This video shows that during the 2002 FIFA WorldCup series Korea got away with fouls and wasn't flagged for them. Bo Kwan expressed how they were able to do this because they were playing at home. He also nodded and agreed with the video that indeed Korea played unfairly.
This just goes to show that as I start to explore the opinions Koreans and other peoples of Asia's opinion of each other that neither one country is innocent of possessing good and bad traits.
As Bo Kwan continued his search he found videos of how Chinese soccer players are more brutal than Korean soccer players.
The Chinese players here are playing against Japanese and it seems they seem not to hold back on being brutal. However, I don't have much experience in watching or understanding the game of soccer so I can't really say which country amongst this sport plays more bloodier than the other.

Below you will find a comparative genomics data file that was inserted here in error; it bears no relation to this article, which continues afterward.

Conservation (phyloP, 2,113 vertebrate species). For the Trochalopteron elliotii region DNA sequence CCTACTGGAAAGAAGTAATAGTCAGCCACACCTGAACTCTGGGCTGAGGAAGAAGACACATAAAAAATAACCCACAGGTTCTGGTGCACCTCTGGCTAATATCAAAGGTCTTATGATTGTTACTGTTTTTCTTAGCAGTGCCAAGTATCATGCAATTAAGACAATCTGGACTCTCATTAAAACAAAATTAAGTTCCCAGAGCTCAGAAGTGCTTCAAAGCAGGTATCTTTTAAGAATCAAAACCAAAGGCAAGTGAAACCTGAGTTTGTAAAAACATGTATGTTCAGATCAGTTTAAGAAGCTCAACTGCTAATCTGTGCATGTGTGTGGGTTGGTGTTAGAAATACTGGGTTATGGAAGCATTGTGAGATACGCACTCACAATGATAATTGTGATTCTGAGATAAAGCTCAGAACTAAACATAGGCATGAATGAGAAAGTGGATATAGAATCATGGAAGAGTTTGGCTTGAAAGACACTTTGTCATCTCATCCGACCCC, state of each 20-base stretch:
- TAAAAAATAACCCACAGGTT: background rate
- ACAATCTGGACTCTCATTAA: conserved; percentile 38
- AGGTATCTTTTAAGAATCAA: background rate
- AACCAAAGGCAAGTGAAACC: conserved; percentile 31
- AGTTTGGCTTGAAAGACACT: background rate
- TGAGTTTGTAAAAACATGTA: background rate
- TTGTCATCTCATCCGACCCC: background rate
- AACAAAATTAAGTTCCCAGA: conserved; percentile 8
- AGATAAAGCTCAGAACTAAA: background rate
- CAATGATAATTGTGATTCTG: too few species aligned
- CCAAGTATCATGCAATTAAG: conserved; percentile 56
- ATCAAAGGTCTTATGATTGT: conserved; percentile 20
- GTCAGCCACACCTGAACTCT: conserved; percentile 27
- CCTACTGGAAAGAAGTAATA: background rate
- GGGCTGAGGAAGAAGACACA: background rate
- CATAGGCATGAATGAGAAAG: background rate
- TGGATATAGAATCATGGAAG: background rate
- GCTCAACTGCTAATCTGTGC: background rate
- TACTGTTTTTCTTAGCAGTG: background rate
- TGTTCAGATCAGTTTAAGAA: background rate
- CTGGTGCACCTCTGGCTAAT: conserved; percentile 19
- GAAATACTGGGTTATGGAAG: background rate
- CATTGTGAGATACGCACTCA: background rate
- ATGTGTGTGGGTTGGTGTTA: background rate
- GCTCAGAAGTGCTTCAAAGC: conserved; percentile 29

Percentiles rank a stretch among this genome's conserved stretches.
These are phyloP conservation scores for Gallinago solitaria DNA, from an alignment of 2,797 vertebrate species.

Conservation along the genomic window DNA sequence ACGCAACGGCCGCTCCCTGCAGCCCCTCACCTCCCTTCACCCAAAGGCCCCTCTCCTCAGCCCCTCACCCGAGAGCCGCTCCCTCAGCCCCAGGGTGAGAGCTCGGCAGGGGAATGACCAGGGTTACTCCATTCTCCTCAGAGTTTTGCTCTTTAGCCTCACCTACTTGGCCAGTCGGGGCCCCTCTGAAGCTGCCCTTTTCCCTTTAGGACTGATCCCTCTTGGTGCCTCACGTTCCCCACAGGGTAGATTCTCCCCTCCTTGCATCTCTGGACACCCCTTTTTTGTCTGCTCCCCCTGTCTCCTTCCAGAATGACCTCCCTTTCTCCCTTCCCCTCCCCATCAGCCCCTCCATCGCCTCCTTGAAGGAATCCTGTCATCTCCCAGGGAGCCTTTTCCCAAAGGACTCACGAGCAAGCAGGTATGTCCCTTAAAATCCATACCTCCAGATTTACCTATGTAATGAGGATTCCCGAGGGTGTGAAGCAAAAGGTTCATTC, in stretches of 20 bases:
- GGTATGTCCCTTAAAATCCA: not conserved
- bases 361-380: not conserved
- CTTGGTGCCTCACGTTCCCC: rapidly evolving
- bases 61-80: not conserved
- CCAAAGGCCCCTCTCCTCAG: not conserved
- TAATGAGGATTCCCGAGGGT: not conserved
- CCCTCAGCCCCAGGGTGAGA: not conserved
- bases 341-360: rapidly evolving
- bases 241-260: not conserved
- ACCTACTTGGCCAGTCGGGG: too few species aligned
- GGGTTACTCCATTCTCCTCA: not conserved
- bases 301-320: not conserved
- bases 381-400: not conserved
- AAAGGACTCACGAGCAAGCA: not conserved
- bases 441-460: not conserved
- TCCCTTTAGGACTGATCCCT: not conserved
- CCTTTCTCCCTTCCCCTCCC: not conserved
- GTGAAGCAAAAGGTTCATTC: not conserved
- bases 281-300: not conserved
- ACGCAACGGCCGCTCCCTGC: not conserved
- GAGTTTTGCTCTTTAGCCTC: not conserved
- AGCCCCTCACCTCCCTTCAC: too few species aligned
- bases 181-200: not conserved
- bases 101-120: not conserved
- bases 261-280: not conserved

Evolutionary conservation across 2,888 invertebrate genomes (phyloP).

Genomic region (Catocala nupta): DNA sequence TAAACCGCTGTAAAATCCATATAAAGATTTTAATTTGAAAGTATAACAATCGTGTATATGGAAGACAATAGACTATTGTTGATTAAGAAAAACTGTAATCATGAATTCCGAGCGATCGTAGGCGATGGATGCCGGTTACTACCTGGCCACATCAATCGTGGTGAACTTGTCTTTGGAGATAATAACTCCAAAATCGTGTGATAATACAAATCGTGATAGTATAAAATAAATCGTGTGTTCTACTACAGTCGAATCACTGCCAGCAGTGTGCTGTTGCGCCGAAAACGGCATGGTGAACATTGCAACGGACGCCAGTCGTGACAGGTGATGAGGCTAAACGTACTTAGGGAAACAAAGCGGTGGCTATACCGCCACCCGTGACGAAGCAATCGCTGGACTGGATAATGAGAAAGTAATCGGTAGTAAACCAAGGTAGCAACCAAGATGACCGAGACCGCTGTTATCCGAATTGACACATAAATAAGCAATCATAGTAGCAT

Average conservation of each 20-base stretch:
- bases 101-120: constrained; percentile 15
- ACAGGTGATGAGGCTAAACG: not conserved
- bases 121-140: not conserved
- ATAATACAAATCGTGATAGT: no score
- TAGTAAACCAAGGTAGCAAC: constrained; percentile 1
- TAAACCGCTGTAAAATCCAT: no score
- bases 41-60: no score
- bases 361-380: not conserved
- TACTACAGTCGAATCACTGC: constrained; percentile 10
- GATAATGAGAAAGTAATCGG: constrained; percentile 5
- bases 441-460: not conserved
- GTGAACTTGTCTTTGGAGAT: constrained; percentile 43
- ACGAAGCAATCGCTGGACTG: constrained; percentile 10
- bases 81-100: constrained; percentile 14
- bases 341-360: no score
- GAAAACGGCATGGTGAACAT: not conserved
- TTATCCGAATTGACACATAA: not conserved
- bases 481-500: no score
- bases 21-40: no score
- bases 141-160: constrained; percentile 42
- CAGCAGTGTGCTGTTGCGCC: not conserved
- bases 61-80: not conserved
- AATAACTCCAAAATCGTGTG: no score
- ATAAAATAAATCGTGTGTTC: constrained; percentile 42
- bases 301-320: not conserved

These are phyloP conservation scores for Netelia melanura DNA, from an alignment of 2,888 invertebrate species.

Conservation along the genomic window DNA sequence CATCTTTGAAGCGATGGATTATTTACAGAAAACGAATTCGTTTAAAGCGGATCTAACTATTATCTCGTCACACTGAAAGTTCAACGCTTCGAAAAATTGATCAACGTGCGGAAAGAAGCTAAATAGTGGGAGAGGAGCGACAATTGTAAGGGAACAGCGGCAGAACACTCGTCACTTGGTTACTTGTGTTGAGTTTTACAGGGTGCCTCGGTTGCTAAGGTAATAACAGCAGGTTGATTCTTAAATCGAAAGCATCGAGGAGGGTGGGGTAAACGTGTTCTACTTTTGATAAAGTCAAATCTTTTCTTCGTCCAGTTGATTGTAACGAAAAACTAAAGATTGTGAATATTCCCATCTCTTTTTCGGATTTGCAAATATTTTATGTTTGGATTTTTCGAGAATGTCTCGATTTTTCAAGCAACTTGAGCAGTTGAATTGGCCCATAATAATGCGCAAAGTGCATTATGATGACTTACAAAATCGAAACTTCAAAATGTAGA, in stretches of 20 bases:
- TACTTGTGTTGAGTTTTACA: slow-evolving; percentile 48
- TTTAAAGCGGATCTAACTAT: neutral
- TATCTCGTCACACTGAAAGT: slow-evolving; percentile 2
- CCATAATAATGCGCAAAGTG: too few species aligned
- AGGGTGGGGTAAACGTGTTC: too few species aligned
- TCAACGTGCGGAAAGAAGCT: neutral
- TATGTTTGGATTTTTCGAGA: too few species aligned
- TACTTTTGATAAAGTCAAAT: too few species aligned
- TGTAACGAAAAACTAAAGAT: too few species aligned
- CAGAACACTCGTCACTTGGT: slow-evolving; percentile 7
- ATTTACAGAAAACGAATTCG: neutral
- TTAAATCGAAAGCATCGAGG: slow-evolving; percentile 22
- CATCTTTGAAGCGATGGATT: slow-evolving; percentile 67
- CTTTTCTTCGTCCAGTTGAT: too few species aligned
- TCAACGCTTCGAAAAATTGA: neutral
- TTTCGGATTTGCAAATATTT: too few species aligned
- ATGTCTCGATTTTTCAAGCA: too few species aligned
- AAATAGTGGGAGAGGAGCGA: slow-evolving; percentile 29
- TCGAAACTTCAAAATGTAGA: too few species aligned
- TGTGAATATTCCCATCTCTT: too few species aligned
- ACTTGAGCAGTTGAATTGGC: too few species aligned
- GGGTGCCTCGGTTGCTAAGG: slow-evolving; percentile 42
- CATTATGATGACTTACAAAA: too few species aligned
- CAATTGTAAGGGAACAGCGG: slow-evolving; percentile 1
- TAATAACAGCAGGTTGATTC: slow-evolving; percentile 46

What was interesting was Bo Kwan's reaction and agreement that the Chinese played too rough.
The point of this post is not to delve into Bo Kwan's opinion but see the overall idea of one's perception of other people and cultures.
For now I can only understand this from my placement in America. Living in San Francisco I have become accustomed to hearing many different languages on the bus and around town. But diversity in America is not a new thing and has been around for ages, only depends on where you are in this country.
I am curious to know how Koreans embrace others from different cultural backgrounds. For now I believe that I am sure it is of no real big deal over there. That they coexist in a peaceful and sometimes hostile way. But I can't help but think that underneath the surface that some people may still feel some kind of historical and cultural opinion towards an outsider.